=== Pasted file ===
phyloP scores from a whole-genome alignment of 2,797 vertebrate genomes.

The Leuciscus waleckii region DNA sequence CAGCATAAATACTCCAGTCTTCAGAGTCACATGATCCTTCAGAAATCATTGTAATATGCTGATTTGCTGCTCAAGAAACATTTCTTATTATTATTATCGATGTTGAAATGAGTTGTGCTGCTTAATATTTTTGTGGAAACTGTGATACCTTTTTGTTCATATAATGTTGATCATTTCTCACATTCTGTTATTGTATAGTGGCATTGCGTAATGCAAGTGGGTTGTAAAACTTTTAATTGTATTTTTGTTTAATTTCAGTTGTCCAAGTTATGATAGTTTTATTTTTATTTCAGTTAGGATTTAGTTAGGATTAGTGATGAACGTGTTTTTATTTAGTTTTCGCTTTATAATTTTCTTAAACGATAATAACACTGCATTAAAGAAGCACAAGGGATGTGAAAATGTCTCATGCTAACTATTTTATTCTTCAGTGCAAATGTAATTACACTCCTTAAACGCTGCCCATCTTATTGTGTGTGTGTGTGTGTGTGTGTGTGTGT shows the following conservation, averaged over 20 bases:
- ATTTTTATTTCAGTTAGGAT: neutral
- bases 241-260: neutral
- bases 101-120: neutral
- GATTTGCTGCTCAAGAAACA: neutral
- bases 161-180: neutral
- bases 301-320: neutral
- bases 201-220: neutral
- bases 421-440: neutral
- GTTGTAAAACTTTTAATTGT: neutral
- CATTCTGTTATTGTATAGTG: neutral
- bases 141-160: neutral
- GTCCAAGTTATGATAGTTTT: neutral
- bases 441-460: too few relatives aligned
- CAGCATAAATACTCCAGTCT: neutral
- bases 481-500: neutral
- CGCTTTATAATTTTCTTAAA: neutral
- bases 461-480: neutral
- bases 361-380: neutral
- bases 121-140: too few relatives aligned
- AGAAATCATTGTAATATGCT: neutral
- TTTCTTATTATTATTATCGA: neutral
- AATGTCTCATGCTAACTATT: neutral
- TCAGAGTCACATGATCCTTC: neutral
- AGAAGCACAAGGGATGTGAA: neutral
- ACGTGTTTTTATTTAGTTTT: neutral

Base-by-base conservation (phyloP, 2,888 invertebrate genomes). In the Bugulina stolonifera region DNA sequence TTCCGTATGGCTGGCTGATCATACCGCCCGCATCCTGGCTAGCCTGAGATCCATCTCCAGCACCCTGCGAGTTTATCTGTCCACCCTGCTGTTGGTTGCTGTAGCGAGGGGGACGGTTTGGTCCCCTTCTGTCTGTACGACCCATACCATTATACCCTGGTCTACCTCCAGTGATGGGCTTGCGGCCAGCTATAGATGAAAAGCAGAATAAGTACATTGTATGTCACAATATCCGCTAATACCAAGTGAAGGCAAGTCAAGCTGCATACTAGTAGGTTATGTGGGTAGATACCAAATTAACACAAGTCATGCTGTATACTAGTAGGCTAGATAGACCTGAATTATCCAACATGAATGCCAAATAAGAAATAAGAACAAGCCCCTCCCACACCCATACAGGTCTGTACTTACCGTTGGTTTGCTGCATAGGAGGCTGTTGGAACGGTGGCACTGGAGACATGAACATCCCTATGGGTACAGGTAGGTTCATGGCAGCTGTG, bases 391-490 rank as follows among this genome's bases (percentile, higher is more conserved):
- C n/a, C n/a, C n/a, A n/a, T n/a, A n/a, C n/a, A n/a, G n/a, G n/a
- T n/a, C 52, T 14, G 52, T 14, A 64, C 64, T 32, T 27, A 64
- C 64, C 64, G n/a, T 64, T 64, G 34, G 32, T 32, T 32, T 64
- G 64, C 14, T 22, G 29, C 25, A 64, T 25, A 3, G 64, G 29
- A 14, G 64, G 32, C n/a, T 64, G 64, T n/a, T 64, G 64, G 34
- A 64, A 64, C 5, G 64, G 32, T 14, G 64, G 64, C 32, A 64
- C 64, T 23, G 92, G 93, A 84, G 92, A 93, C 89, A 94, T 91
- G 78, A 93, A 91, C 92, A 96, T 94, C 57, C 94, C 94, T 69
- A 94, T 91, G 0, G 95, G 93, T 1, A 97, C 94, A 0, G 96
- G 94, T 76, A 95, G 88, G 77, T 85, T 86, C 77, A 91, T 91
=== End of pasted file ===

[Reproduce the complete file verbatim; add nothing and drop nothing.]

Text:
phyloP scores from a whole-genome alignment of 2,797 vertebrate genomes.

The Leuciscus waleckii region DNA sequence CAGCATAAATACTCCAGTCTTCAGAGTCACATGATCCTTCAGAAATCATTGTAATATGCTGATTTGCTGCTCAAGAAACATTTCTTATTATTATTATCGATGTTGAAATGAGTTGTGCTGCTTAATATTTTTGTGGAAACTGTGATACCTTTTTGTTCATATAATGTTGATCATTTCTCACATTCTGTTATTGTATAGTGGCATTGCGTAATGCAAGTGGGTTGTAAAACTTTTAATTGTATTTTTGTTTAATTTCAGTTGTCCAAGTTATGATAGTTTTATTTTTATTTCAGTTAGGATTTAGTTAGGATTAGTGATGAACGTGTTTTTATTTAGTTTTCGCTTTATAATTTTCTTAAACGATAATAACACTGCATTAAAGAAGCACAAGGGATGTGAAAATGTCTCATGCTAACTATTTTATTCTTCAGTGCAAATGTAATTACACTCCTTAAACGCTGCCCATCTTATTGTGTGTGTGTGTGTGTGTGTGTGTGTGT shows the following conservation, averaged over 20 bases:
- ATTTTTATTTCAGTTAGGAT: neutral
- bases 241-260: neutral
- bases 101-120: neutral
- GATTTGCTGCTCAAGAAACA: neutral
- bases 161-180: neutral
- bases 301-320: neutral
- bases 201-220: neutral
- bases 421-440: neutral
- GTTGTAAAACTTTTAATTGT: neutral
- CATTCTGTTATTGTATAGTG: neutral
- bases 141-160: neutral
- GTCCAAGTTATGATAGTTTT: neutral
- bases 441-460: too few relatives aligned
- CAGCATAAATACTCCAGTCT: neutral
- bases 481-500: neutral
- CGCTTTATAATTTTCTTAAA: neutral
- bases 461-480: neutral
- bases 361-380: neutral
- bases 121-140: too few relatives aligned
- AGAAATCATTGTAATATGCT: neutral
- TTTCTTATTATTATTATCGA: neutral
- AATGTCTCATGCTAACTATT: neutral
- TCAGAGTCACATGATCCTTC: neutral
- AGAAGCACAAGGGATGTGAA: neutral
- ACGTGTTTTTATTTAGTTTT: neutral

Base-by-base conservation (phyloP, 2,888 invertebrate genomes). In the Bugulina stolonifera region DNA sequence TTCCGTATGGCTGGCTGATCATACCGCCCGCATCCTGGCTAGCCTGAGATCCATCTCCAGCACCCTGCGAGTTTATCTGTCCACCCTGCTGTTGGTTGCTGTAGCGAGGGGGACGGTTTGGTCCCCTTCTGTCTGTACGACCCATACCATTATACCCTGGTCTACCTCCAGTGATGGGCTTGCGGCCAGCTATAGATGAAAAGCAGAATAAGTACATTGTATGTCACAATATCCGCTAATACCAAGTGAAGGCAAGTCAAGCTGCATACTAGTAGGTTATGTGGGTAGATACCAAATTAACACAAGTCATGCTGTATACTAGTAGGCTAGATAGACCTGAATTATCCAACATGAATGCCAAATAAGAAATAAGAACAAGCCCCTCCCACACCCATACAGGTCTGTACTTACCGTTGGTTTGCTGCATAGGAGGCTGTTGGAACGGTGGCACTGGAGACATGAACATCCCTATGGGTACAGGTAGGTTCATGGCAGCTGTG, bases 391-490 rank as follows among this genome's bases (percentile, higher is more conserved):
- C n/a, C n/a, C n/a, A n/a, T n/a, A n/a, C n/a, A n/a, G n/a, G n/a
- T n/a, C 52, T 14, G 52, T 14, A 64, C 64, T 32, T 27, A 64
- C 64, C 64, G n/a, T 64, T 64, G 34, G 32, T 32, T 32, T 64
- G 64, C 14, T 22, G 29, C 25, A 64, T 25, A 3, G 64, G 29
- A 14, G 64, G 32, C n/a, T 64, G 64, T n/a, T 64, G 64, G 34
- A 64, A 64, C 5, G 64, G 32, T 14, G 64, G 64, C 32, A 64
- C 64, T 23, G 92, G 93, A 84, G 92, A 93, C 89, A 94, T 91
- G 78, A 93, A 91, C 92, A 96, T 94, C 57, C 94, C 94, T 69
- A 94, T 91, G 0, G 95, G 93, T 1, A 97, C 94, A 0, G 96
- G 94, T 76, A 95, G 88, G 77, T 85, T 86, C 77, A 91, T 91